The Glock Model 19 RTF2 (Rough Texture Frame) is a new version of the Glock Model 19 chambered in 9x19mm and follows on the RTF model designation. The Rough Texture Finish is the surface treatment done to the gripping areas of the pistol — here the Model 19RTF2. (As indicated by the “2,” there were two changes made by Glock before settling on this version.) A series of raised, upward tapering dull points has been molded in these areas. The uniqueness of this treatment caused Glock to create a new word to describe it by labeling each individually raised point with the term “polymid.” (Better than calling them upside-down ice cream cones, to he sure!)
How Does It Feel?
The polymids now cover the entire gripping surface, including the dual-sided thumb rest depressions. The accessory rail remains, as do the finger grooves, with these now reduced in height.
The polymid treatment does improve my ability to control gun “squirm” during rapid firing and also improves my ability to maintain a consistent grip when doing precision shooting. I base this on my first reviewing the Model 22RTF in .40S&W — a caliber which is no slouch when it comes to providing significant, abrupt recoil. Contrary to the various negative claims about the effect the polymids have on one’s hands, they do not remove skin in this Glock 19 RTF2 review. For that matter, few handguns can or will do this, despite the overactive imaginations of those who have not fired the particular handgun they’re criticizing, such as when the .44 Magnum cartridge came out. More than one so-called “expert” cautioned against shooting this caliber handgun if not wearing a glove as it was sure to injure the shooter’s hand. Of course, no such action occurred. Bottom line, I see the RTF2 surfacing eventually being integrated across the Glock line.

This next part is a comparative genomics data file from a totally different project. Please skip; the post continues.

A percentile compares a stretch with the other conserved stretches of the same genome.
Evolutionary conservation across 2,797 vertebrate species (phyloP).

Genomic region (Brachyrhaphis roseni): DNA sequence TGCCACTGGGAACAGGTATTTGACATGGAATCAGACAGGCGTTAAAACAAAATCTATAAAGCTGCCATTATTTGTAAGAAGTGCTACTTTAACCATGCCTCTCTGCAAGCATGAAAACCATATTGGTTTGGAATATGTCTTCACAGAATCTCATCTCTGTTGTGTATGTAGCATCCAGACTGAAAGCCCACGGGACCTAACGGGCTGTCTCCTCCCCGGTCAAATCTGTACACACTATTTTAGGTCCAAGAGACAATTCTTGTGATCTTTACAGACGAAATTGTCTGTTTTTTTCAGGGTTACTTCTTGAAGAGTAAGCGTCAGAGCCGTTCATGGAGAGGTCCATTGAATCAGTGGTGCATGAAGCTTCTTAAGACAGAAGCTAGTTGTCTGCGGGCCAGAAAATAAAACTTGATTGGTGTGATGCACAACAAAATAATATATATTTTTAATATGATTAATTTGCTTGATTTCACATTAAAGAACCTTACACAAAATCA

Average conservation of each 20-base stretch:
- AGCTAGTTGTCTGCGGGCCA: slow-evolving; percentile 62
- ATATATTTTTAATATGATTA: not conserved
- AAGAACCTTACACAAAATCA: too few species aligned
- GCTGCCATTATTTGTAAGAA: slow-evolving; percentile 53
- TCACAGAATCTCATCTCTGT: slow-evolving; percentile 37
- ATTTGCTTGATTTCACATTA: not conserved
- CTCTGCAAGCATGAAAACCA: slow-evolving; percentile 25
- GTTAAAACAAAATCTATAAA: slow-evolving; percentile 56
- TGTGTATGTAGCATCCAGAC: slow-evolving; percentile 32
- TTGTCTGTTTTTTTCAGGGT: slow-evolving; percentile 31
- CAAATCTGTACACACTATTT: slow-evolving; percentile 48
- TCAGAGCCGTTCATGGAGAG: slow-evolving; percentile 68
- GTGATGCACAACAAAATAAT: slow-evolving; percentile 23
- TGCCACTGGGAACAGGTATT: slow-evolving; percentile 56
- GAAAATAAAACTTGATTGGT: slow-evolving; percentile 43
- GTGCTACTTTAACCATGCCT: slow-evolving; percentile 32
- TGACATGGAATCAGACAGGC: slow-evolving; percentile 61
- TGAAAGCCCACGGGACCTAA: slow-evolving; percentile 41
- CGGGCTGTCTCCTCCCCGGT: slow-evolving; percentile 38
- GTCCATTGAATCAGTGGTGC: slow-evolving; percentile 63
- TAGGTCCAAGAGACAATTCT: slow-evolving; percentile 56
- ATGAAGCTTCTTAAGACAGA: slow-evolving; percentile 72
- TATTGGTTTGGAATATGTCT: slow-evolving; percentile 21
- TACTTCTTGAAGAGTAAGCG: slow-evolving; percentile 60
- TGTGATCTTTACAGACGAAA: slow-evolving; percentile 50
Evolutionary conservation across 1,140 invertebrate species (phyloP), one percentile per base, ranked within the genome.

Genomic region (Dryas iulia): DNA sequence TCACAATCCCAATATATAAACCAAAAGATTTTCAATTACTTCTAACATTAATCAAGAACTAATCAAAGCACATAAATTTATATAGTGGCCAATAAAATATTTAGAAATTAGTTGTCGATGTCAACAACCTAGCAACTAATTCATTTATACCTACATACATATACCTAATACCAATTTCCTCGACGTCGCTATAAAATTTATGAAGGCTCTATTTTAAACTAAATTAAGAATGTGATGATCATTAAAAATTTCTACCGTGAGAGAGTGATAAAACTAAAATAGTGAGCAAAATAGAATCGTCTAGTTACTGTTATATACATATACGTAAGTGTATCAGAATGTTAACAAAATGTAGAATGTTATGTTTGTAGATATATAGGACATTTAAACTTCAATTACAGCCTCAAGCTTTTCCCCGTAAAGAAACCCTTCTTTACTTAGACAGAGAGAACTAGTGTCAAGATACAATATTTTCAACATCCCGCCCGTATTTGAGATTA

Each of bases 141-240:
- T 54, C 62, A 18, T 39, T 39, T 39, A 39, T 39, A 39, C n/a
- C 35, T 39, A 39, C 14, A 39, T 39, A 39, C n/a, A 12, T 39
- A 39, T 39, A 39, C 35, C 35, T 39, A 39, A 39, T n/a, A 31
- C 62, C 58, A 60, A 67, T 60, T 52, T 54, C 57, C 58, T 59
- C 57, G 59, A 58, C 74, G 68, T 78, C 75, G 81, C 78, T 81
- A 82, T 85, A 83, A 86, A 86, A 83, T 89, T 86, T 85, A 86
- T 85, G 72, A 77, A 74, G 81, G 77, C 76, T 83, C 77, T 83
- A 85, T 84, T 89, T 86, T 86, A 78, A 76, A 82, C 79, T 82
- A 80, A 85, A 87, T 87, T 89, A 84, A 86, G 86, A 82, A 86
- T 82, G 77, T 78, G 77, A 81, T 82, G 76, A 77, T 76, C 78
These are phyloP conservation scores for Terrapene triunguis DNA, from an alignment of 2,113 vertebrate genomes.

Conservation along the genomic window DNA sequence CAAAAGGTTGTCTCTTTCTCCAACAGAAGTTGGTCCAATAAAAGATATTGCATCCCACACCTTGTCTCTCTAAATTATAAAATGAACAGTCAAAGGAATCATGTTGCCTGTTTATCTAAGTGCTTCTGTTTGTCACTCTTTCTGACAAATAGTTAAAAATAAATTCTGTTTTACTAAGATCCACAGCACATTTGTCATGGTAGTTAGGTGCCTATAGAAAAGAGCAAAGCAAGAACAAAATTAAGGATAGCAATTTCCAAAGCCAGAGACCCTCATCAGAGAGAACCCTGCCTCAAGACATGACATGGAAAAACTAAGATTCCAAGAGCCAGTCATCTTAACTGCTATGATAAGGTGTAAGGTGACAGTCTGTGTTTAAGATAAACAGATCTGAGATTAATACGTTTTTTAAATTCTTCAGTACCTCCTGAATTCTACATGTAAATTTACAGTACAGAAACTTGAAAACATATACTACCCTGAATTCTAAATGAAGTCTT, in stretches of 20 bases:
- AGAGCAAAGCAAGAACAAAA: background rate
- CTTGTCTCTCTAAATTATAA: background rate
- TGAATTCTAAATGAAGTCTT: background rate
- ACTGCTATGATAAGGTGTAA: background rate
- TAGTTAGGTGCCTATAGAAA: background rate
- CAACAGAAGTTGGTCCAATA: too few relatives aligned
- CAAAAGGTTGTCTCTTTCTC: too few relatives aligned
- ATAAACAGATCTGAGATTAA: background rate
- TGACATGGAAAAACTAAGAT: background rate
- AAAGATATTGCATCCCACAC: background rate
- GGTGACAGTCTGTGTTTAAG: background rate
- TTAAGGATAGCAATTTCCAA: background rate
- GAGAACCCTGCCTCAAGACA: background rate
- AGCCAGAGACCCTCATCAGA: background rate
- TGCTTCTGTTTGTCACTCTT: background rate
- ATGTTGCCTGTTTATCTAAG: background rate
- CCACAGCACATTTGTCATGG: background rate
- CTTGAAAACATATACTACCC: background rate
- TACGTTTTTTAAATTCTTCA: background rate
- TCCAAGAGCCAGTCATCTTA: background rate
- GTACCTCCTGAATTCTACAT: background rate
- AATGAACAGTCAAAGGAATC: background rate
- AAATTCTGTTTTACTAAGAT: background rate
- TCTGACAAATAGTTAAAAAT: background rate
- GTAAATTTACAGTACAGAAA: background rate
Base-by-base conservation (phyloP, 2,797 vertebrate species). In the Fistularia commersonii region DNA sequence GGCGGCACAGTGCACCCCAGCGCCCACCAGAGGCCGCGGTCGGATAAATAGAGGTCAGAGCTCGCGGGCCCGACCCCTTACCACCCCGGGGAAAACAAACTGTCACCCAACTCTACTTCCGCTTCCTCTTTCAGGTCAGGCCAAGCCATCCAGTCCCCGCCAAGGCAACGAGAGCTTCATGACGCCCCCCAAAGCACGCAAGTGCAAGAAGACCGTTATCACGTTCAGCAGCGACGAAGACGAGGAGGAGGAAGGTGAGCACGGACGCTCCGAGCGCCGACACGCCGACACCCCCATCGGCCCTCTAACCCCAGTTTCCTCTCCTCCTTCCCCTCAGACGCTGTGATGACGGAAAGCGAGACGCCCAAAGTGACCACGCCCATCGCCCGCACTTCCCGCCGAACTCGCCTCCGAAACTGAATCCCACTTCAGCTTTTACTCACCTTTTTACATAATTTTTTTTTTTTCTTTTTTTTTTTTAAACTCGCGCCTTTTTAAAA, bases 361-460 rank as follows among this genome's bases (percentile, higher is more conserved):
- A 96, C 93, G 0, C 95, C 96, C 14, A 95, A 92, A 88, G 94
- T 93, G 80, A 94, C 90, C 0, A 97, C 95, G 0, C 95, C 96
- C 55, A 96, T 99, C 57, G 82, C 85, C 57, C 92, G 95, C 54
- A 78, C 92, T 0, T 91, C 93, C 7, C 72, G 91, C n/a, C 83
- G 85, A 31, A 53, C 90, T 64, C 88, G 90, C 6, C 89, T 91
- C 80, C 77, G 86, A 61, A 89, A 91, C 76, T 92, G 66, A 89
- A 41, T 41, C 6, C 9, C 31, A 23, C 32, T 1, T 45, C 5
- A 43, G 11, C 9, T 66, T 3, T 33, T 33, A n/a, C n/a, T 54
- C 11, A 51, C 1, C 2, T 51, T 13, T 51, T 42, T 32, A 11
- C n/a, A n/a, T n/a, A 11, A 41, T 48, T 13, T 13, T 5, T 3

New Grooves – Glock 19 RTF2 Review
Another noticeable change to the Model 19 has been made to the slide’s grasping grooves. Formerly vertical and straight, they’re now crescent-shaped, with open ends rearward. This was done to correct an already existing hand cutting problem with the vertical grasping grooves. As these have somewhat of an abrupt lower edge, someone shooting with a high grip or with large hands can find the lower edges dragging over their shooting hand thumb. In fact, a friend of mine has a slight scar from this action. As to how well they lend themselves to improving or equaling the vertical grooves, I still prefer the original ones.
Visual inspection — eyeball measuring, if you will — indicates the frame to be a bit thicker overall. The thumb depressions, too, by this measurement, are more shallow. No other changes have been made, according to my GLOCK source, who also told me this new model incorporates a recent change to all Glocks in how the front sight is attached. A screw is now used to hold the polymer front sight in place. The rear sight is dovetailed into the slide, allowing it to be drifted left or right for windage adjustment. Also, Glock offers three additional heights of rear sights as an option to make vertical changes. (In my experience, though. I have never found the need for any of the other height variations to change elevation and have only infrequently needed to make horizontal bullet strike correction with Glocks across the board.) In addition. GLOCK does offer optional metal sights which also have the white dot front sight insert and the white “U” outline of the rectangular, notched rear sight, as well as Trijicon® night sights.
A Round in the Chamber?
The Glock extractor now serves as a loaded chamber indicator in that the forward portion of its outer surface is thickened enough so that, when it cams outward by a chambered round, this position can now be more easily seen and felt.
I also noted the magazine follower is stamped with a “6,” indicating the sixth change made to it. The magazine for the 19RTF is Glock’s new version which works with an ambidextrous magazine catch.